Google Explains Paid Links That Pass PageRank


Google continues to give a sore thumb about passing Page Rank to paid link and Matt Cutts as requested that webmaster to use the 'nofollow' attribute to the link for them. Matt Cutts work for Google's quality team specializing in search engine optimization issues.

The problem is that paid links have a long history of annoying Google due to the way they can affect organic rankings.

This year has been very large in terms of webmasters using paid links to get Page Rank. Google's crackdown on sites using these links without a 'nofollow' tacked onto them means more websites will see the dreaded reduction in their PageRank as punishment.

Matt wrote about this at the Google Webmaster Central blog and his personal site. A couple of essential points he made will stand out for webmasters:

Q: Is Google trying to tell webmasters how to run their own site?

A: No. We're giving advice to webmasters who want to do well in Google. As I said in this video from my keynote discussion in June 2007, webmasters are welcome to make their sites however they like, but Google in turn reserves the right to protect the quality and relevance of our index. To the best of our knowledge, all the major search engines have adopted similar positions.

Q: Is Google trying to crack down on other forms of advertisements used to drive traffic?

A: No, not at all. Our webmaster guidelines clearly state that you can use links as means to get targeted traffic. In fact, in the presentation I did in August 2007, I specifically called out several examples of non-Google advertising that are completely within our guidelines. We just want disclosure to search engines of paid links so that the paid links won't affect search engines.

Several webmaster's comments on the post within Webmaster central blog, which to a stand to the paid link situation, so some arguments about being penalized without cause. I specific commenter one blog he received the PR 0 hit and he has never bought or sold a link.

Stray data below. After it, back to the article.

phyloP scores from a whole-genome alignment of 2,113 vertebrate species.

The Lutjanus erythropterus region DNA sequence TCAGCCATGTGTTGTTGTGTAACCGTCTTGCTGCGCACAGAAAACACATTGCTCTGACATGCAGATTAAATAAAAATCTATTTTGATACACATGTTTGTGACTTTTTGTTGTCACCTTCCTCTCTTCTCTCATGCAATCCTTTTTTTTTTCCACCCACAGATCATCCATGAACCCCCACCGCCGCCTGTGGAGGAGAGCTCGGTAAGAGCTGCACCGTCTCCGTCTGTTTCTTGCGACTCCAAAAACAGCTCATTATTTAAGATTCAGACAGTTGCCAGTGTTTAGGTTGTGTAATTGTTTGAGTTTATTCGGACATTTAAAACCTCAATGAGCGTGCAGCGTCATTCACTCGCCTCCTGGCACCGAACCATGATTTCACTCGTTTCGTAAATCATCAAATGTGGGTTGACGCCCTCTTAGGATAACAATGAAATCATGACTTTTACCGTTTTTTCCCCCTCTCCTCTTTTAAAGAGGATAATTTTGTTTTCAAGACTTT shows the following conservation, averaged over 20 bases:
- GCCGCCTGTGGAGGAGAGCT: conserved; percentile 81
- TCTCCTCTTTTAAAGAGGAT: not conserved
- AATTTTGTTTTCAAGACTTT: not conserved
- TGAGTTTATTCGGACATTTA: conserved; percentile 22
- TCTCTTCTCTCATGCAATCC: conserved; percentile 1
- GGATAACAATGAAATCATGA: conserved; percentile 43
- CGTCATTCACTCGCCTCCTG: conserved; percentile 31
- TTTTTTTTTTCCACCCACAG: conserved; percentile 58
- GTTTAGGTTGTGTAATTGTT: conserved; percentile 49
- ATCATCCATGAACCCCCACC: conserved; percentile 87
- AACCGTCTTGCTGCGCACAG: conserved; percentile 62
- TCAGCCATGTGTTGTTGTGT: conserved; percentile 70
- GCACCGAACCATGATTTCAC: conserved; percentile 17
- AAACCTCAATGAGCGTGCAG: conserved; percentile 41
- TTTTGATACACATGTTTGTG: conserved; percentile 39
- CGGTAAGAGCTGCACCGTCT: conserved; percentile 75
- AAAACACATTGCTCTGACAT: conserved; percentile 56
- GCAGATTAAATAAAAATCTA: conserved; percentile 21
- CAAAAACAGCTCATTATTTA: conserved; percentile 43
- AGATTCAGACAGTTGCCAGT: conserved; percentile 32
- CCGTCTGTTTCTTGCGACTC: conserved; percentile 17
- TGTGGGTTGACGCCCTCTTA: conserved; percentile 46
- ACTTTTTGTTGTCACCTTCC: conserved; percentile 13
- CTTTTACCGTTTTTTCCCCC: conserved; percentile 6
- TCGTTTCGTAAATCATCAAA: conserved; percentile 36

Google isn't worried about if someone's site gets notices in the search results or not. The other major search engines also share this same view. To them, paid links skew what searchers see, and not always to the searcher's benefit.

An example that Matt Cutt's gave was on doing a search on the very serious topic of cancer-fighting radiosurgerery and the results bring up useless and misleading information because paid links pass Page Rank..

Basically this is Google's rule use paid links without identifying them and you will get penalized. This cause and effect rule angers webmasters who what to have a high Page Rank in the world's largest search engine.

In turn this is a side effect of Google's attack on unrelated or useless content. One must understand that Google is a business, not a public domain, even if it looks that way to the common user. Google makes the rules for Search Engine Page Rank same as other search engines do, and work with them mean following them, or go to the bottom of list.

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